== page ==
If the season resumes, stadiums may not sell out until people feel secure that the pandemic is, if not eliminated, then contained. While Premier League teams rely more on revenues from broadcasting, sponsors and merchandise, they will still feel a pinch without bums in seats. In addition, fans who lost income due to employers closing up shop will be skint themselves and therefore less likely to buy tickets and merchandise. Sponsors who took a severe hit may seek discounted deals to renew or even be reluctant to continue their deals at all.

Those losses will be transferred at least in part to player investment. Stars such as Paul Pogba and Jadon Sancho may no longer command fees above the £100 million threshold. Interest in them may cool and the players could find themselves stuck at their current clubs. As well, they’ll find it even more difficult to negotiate pay raises with ownership tightening their belts.

Then there is the question, assuming some current seasons do resume and carry into the summer while others do not, as to when the window should open and close? After experimenting with a shortened summer window last season, the Premier League voted in February to return to the UEFA schedule this summer. It’s one thing for late transfers to impact teams in the early doors, another for them to occur while a club attempts to qualify for the Champions League or avoid relegation.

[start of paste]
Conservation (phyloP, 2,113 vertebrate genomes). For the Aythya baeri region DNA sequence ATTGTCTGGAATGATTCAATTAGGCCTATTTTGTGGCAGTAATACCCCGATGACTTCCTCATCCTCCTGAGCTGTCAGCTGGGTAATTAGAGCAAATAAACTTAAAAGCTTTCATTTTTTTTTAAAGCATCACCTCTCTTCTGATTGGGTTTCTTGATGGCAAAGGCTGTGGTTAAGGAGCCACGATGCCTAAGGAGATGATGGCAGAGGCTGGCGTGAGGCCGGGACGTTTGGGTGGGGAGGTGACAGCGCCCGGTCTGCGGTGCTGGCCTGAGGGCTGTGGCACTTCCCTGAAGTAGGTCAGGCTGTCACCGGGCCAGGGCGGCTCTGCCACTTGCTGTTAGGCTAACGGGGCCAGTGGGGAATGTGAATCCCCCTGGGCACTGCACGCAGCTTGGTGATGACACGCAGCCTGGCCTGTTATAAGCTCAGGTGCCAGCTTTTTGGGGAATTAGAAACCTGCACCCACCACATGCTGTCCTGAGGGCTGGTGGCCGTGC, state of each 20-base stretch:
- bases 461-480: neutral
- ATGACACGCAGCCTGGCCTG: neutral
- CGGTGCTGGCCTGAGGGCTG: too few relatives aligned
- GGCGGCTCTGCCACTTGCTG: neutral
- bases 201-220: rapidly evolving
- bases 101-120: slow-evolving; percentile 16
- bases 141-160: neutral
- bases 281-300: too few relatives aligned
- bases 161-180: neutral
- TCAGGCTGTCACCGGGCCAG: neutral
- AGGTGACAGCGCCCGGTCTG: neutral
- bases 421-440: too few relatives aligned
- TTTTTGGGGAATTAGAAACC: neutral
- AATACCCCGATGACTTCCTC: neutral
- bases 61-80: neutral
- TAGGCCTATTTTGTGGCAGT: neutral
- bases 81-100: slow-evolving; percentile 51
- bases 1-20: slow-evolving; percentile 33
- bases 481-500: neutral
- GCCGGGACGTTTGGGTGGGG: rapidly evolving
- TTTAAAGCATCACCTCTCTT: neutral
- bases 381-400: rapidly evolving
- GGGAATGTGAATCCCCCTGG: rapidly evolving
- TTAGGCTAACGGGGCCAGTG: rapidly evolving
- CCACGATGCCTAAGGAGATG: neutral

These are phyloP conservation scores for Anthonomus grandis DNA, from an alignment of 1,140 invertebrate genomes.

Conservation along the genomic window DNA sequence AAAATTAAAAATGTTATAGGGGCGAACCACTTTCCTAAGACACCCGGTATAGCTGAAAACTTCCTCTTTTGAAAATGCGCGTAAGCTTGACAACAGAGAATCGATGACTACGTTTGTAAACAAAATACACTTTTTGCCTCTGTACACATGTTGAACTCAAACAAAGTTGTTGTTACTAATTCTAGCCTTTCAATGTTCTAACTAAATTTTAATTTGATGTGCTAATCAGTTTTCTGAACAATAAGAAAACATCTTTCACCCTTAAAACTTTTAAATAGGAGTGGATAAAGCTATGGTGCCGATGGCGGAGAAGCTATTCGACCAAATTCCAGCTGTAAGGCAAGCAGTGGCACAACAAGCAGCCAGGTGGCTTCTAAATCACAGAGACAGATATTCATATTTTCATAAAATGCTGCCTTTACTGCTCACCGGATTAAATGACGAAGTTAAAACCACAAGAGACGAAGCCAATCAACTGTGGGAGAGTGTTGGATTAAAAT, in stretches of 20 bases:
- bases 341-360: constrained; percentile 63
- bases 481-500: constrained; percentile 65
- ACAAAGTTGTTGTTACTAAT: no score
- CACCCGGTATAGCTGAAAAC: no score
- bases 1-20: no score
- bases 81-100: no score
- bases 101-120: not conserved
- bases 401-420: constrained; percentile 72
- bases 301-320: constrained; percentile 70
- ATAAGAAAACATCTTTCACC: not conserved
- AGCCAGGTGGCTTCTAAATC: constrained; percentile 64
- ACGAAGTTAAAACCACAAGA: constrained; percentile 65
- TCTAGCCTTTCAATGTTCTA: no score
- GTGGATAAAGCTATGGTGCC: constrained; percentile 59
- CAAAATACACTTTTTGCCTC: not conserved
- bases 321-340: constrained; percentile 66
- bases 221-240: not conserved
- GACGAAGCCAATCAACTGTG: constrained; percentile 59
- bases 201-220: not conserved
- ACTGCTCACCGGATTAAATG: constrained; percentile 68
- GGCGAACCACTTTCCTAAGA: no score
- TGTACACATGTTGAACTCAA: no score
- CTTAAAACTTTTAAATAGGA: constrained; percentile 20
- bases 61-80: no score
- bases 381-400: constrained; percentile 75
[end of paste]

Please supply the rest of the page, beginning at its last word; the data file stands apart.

At the moment, various league policies towards coronavirus develop and proceed independently, each on a separate schedule. The transfer window is universal. If the Premier League resumes its season while Serie A and La Liga already prepare for the new campaign, even a single player movement could devastate an English club. UEFA, as the governing body, must determine the optimal transfer window period and duration.


In addition, Aleksander Ceferin and co may need to make a decision regarding Financial Fair Play. With all clubs losing games and revenue, their ability to reinforce squads under current rules will be significantly reduced. Several will report heavy losses as they pay out full wages to idle players.

Proclaiming an FFP moratorium is a risky proposition. Free to spend despite depleted coffers, some clubs may put themselves in financial danger in hopes of manufacturing a quick recovery. Such scenarios are exactly what FFP is intended to prevent.

On the other hand, FFP allows clubs to show a loss in a given year or two but it must, at minimum, break even over a three-year period. Perhaps that span could temporarily be extended to four or five seasons from the 2019/20 campaign for clubs in suspended or cancelled leagues.

Getting football back on track will pose different challenges for leagues in different countries. Factors such as how many people acquire the virus, how many recover and how quickly will affect other conditions, such as local, regional and national economies. From a continental perspective, UEFA will be equally challenged to coordinate a return to normalcy. Organising the next transfer window and reviewing Financial Fair Play may be key to the game’s recovery.

Martin Palazzotto

The former editor of World Football Columns, Martin authored the short story collection strange bOUnce. He appeared in several other blogs which no longer exist. Old, he likes to bring out defunct. If outdated sport and pop-cultural references intrude on his meanderings for It's Round and It's White, don't be alarmed. He's harmless.